Excellent food safety practices, time management of cooked and holding food, proper packaging, tamper resistant seals, sanitation and customer guidance are areas you may want to look at first when putting together a plan to offer delivery and pick up. 

Excellent food safety practices start with proper hand washing and personal hygiene. And now more than ever, hand washing is at the top of everyone’s mind.  Everyone who handles food should properly wash their hands with soap and water. 

If you have your own delivery drivers, consider training on hand washing procedures. Even though delivery drivers are not preparing food, excellent personal hygiene should be practiced by everyone in control of a guest’s meal. 

No one should work sick, including your delivery drivers. Anyone with symptoms of vomit, diarrhea, sore throat with a fever, jaundice, fever alone or respiratory illness should not be handling or delivering food. And they should not return to work until symptom free for at least 24 hours or cleared by the health department or their doctor.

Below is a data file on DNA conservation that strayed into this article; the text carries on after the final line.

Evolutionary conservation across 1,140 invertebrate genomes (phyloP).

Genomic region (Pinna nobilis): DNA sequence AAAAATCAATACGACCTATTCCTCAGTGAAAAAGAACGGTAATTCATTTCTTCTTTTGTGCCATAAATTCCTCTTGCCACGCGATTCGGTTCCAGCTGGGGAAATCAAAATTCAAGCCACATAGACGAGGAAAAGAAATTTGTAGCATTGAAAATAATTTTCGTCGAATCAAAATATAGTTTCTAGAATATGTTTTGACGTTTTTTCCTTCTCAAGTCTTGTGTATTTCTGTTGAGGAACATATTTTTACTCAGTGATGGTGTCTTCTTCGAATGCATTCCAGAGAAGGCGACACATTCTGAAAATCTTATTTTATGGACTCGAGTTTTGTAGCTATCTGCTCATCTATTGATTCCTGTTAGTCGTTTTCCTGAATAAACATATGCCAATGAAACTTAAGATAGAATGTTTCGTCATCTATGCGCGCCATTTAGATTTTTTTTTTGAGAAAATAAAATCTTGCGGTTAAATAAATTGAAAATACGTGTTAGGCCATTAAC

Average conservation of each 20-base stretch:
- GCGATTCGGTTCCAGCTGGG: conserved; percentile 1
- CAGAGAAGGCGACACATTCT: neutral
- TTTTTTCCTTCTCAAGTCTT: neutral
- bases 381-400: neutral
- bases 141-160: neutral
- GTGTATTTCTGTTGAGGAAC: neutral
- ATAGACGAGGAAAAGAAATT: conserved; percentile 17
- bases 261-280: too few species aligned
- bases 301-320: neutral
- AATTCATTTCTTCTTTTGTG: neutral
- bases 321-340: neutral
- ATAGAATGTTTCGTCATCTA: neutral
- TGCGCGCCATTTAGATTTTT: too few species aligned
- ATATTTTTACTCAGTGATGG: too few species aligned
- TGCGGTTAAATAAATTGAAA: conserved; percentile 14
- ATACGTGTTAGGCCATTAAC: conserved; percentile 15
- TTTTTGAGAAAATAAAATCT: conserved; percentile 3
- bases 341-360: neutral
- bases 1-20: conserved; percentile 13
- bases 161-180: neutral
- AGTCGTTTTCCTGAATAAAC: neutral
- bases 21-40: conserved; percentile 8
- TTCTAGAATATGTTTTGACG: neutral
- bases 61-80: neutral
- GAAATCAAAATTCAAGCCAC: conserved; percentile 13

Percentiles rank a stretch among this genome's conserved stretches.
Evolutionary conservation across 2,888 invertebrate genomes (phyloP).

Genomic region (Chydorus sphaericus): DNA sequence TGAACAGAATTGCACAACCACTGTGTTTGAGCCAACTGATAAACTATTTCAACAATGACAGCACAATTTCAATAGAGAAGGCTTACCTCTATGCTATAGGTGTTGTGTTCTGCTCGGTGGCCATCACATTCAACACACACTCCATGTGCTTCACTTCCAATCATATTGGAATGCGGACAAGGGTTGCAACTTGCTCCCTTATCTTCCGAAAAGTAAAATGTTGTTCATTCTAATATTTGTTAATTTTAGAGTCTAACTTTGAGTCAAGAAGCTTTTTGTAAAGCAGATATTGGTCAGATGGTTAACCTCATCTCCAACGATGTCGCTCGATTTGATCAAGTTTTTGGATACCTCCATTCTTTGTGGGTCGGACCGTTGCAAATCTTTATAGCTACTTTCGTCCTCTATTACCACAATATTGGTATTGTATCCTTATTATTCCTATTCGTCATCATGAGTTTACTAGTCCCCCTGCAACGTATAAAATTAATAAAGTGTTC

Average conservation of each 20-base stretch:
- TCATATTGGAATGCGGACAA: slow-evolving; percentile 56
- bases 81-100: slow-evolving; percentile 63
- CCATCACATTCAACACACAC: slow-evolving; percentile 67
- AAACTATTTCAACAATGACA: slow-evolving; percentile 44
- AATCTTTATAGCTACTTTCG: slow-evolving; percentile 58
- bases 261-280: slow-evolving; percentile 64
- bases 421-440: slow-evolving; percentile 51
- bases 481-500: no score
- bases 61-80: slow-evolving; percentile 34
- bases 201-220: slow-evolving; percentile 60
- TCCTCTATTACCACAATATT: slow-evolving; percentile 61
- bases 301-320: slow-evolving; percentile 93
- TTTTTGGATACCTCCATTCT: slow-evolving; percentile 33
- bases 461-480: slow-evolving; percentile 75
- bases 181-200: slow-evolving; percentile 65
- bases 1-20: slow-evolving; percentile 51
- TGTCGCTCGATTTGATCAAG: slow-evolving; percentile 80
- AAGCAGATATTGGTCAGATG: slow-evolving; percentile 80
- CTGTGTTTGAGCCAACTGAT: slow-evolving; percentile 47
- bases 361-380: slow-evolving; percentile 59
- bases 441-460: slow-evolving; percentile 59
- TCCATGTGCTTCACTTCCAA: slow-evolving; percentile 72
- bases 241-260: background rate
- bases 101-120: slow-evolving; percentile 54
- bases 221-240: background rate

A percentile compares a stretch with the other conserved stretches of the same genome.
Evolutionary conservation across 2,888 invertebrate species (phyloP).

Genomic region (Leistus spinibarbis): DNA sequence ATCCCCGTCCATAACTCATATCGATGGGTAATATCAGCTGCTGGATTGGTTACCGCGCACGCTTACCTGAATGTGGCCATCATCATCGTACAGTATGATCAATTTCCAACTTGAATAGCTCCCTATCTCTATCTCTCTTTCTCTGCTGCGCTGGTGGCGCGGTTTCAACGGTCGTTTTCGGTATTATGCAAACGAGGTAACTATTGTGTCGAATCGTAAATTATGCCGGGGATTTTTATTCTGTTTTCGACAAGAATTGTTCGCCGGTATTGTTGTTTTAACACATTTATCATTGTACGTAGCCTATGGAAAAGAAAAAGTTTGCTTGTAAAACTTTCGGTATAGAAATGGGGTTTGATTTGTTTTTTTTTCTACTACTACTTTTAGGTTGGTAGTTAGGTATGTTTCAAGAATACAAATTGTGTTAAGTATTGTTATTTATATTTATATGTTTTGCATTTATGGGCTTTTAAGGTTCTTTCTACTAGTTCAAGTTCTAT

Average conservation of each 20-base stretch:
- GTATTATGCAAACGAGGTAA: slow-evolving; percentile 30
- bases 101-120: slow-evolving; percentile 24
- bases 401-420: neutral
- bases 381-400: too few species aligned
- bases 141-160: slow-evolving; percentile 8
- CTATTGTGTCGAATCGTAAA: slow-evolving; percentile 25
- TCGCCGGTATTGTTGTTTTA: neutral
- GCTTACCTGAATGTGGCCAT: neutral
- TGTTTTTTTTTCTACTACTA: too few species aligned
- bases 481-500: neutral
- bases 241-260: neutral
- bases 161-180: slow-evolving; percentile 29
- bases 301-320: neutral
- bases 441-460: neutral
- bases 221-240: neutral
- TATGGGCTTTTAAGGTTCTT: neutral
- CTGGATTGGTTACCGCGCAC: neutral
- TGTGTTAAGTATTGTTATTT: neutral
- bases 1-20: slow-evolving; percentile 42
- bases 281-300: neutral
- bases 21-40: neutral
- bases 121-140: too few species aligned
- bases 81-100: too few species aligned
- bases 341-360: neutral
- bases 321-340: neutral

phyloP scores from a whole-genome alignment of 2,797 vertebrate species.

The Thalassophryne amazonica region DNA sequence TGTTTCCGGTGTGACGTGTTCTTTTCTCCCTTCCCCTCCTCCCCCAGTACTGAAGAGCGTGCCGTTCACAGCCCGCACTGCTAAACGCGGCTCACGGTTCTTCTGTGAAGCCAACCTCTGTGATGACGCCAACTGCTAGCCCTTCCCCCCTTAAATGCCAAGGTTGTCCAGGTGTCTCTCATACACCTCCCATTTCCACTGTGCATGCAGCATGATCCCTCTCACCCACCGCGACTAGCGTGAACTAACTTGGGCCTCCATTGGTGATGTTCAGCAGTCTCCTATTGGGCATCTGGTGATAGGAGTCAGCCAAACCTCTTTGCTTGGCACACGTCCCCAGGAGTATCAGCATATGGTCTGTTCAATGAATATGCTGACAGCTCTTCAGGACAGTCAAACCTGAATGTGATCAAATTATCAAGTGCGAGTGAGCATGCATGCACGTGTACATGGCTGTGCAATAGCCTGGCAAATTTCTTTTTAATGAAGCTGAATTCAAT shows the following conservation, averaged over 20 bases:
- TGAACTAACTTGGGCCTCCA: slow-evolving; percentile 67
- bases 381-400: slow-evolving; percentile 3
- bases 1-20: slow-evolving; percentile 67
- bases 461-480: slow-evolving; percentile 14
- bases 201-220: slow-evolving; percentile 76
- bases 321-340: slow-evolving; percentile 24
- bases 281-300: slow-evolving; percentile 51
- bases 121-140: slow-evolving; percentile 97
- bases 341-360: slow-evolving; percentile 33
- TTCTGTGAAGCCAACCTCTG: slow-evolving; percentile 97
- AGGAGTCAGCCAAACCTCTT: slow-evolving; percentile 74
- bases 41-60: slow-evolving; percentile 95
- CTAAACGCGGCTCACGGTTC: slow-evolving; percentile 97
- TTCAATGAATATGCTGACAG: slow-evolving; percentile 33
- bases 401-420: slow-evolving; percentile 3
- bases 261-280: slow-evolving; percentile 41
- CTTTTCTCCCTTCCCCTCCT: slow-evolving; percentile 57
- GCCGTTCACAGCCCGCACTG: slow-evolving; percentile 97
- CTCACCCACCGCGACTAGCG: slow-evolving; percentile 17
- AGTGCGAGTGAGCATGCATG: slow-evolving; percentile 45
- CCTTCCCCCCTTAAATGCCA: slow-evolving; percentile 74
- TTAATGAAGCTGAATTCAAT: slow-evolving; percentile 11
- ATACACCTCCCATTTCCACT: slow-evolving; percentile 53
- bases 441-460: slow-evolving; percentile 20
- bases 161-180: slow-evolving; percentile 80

Foundational food safety practices should also be strictly followed, such as keeping raw food away from cooked food, eliminating bare=hand contact and cooking food to the proper temperature. 

Perform regular cleaning and disinfection when needed. Pay close attention to items used just for delivery and pick up. Wipe out delivery bags with a sanitizing cloth frequently.  Use bags that are easily cleanable and in good repair.  Discard when they are worn and uncleanable.  

How about the food preparation space?

With increased takeout and delivery, it’s important to have the right-size area to keep take out and to go items away from contamination such as chemicals or physical hazards, such as office supplies that may be near take-outs – paperclips, etc. 

As best practice if using third-party delivery services, consider supplying hand sanitizer for the driver and sanitizing wipes for the takeout bag. 

And the packaging?